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  • Writer's pictureSirous Thampi

Monetizing CO2: New Opportunities and Challenges in a Changing Market


This blog post summarizes key takeaways from a recent webinar on "Monetizing Tail Gas CO2 from Digester Biogas RNG Projects," hosted by Paul Greene of GreeneTec. The webinar featured presentations from industry experts Todd Taylor (Avisen), Sam Rushing (Advanced Cryogenics), and Jafeth Bulsink (Bright Renewables).


The Inflation Reduction Act (IRA) has brought about significant changes in the rules governing renewable natural gas (RNG) facilities and the associated carbon capture and sequestration (CCS) tax credits. One of the key provisions is that industrial facilities, which include RNG facilities, must capture at least 12,500 metric tons of CO2 in a taxable year to qualify for the Section 45Q tax credits. For those eligible RNG facilities, the IRA offers a lucrative incentive of $85 per ton of CO2 captured and sequestered or utilized.

 

The IRA introduces the concept of Direct Pay, which allows eligible entities to receive direct payments from the federal government for the first five years of the credit period. This feature has garnered significant interest from banks and financial institutions, as it enhances the creditworthiness of RNG projects. After the initial five-year period, the credit is paid out over the remaining seven years of the 12-year credit period. It's worth noting that if an entity opts for Direct Pay, it cannot transfer the credits.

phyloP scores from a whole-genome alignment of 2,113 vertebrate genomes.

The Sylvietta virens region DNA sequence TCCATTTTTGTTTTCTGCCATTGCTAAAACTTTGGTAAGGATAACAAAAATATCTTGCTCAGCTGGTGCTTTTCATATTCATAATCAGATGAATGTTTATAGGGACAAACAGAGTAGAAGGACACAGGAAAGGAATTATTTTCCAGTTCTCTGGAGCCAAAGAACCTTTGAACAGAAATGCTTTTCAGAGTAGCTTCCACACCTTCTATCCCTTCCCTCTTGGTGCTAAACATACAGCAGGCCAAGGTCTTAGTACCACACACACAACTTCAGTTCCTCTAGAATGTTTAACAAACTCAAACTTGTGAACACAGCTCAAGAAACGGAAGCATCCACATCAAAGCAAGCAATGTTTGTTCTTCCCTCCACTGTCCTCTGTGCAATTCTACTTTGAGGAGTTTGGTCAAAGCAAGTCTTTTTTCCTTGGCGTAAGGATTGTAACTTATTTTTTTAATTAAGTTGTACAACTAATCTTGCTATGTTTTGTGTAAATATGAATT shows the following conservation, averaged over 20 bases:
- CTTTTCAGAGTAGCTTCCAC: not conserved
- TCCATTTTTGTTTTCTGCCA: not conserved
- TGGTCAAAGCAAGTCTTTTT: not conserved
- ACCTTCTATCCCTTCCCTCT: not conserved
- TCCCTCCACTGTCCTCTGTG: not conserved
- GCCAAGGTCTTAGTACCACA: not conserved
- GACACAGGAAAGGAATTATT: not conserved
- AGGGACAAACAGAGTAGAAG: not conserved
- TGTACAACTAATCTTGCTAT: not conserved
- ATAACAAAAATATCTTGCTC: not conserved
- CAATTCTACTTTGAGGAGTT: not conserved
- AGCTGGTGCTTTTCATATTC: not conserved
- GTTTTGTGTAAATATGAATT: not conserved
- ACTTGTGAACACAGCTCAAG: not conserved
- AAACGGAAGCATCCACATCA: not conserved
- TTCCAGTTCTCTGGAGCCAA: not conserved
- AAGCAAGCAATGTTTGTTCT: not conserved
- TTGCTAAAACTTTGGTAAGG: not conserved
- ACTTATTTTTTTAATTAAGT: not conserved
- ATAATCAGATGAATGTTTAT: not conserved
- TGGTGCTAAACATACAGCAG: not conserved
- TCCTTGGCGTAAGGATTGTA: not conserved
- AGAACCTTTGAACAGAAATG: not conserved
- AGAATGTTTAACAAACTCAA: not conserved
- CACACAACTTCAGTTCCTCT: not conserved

A common financial arrangement in the RNG industry is the partnership flip structure, which allows tax equity investors to participate in the project's tax benefits while the developer retains operational control.

 

While the IRA presents exciting opportunities, there are complexities to navigate. For instance, tax-exempt bond financing for RNG projects can result in a 15% reduction in the Section 45Q credits. Additionally, it's crucial to understand the interplay between different credits. An entity cannot claim both the Section 45Q (for CO2 capture and sequestration) and the Section 45V (for clean hydrogen production) credits simultaneously. The general principle is that the credit should be treated as if it is attached to the specific molecule being produced.

 

Currently, there are approximately 111 CO2 suppliers in the United States, nearly all producing beverage-grade quality CO2 that meets the International Society of Beverage Technologists (ISBT) standards. However, beverage producers are hesitant to accept CO2 from biogas producers due to concerns over potential contaminants, despite the CO2 meeting chemical constituent standards. The beverage industry constitutes around 20% of the CO2 market.


According to economic analyses, the cost of producing and transporting CO2 ranges from $65 to $85 per ton while selling prices can vary significantly, from $70-$100 per ton for large food processors to several hundred dollars for smaller processors. The merchant sector is currently paying $10-$20 per ton for CO2 from ethanol producers, while the Section 45Q tax credit offers $85 per ton, making CO2 sequestration a more attractive proposition.

  

Looking ahead, the utilization of CO2 extends beyond existing markets like beverages, food, and industrial applications. Emerging markets include sustainable aviation fuel (SAF), e-methanol, e-methane, and concrete manufacturing. Navigating the complexities of tax credits, financial structures, and emerging markets will be crucial for success in this rapidly changing landscape.

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